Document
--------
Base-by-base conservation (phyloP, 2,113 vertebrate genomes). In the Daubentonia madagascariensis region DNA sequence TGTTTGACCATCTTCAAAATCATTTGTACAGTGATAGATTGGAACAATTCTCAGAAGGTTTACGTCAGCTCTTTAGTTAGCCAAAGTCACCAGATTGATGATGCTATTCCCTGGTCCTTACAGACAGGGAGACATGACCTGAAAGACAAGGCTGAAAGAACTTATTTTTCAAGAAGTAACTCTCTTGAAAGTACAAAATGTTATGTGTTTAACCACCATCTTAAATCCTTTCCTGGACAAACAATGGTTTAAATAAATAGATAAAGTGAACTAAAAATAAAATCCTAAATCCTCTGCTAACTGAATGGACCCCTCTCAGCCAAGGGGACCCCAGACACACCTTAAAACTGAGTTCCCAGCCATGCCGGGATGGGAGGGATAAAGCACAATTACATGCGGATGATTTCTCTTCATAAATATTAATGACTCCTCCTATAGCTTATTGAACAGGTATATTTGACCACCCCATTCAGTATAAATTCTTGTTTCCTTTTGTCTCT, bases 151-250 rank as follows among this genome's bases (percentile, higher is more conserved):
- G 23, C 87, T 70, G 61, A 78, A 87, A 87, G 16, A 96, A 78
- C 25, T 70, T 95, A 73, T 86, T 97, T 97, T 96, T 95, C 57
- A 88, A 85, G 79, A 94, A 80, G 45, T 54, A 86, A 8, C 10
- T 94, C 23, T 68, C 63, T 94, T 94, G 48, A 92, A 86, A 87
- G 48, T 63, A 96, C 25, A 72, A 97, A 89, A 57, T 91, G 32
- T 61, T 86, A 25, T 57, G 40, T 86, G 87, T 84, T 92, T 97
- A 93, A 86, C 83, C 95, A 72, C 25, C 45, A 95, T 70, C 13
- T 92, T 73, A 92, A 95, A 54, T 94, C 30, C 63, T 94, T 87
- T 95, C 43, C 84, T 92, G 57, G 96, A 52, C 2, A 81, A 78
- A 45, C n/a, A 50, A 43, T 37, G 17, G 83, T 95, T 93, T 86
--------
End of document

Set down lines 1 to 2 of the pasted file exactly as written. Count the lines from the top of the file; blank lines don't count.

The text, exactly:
Base-by-base conservation (phyloP, 2,113 vertebrate genomes). In the Daubentonia madagascariensis region DNA sequence TGTTTGACCATCTTCAAAATCATTTGTACAGTGATAGATTGGAACAATTCTCAGAAGGTTTACGTCAGCTCTTTAGTTAGCCAAAGTCACCAGATTGATGATGCTATTCCCTGGTCCTTACAGACAGGGAGACATGACCTGAAAGACAAGGCTGAAAGAACTTATTTTTCAAGAAGTAACTCTCTTGAAAGTACAAAATGTTATGTGTTTAACCACCATCTTAAATCCTTTCCTGGACAAACAATGGTTTAAATAAATAGATAAAGTGAACTAAAAATAAAATCCTAAATCCTCTGCTAACTGAATGGACCCCTCTCAGCCAAGGGGACCCCAGACACACCTTAAAACTGAGTTCCCAGCCATGCCGGGATGGGAGGGATAAAGCACAATTACATGCGGATGATTTCTCTTCATAAATATTAATGACTCCTCCTATAGCTTATTGAACAGGTATATTTGACCACCCCATTCAGTATAAATTCTTGTTTCCTTTTGTCTCT, bases 151-250 rank as follows among this genome's bases (percentile, higher is more conserved):
- G 23, C 87, T 70, G 61, A 78, A 87, A 87, G 16, A 96, A 78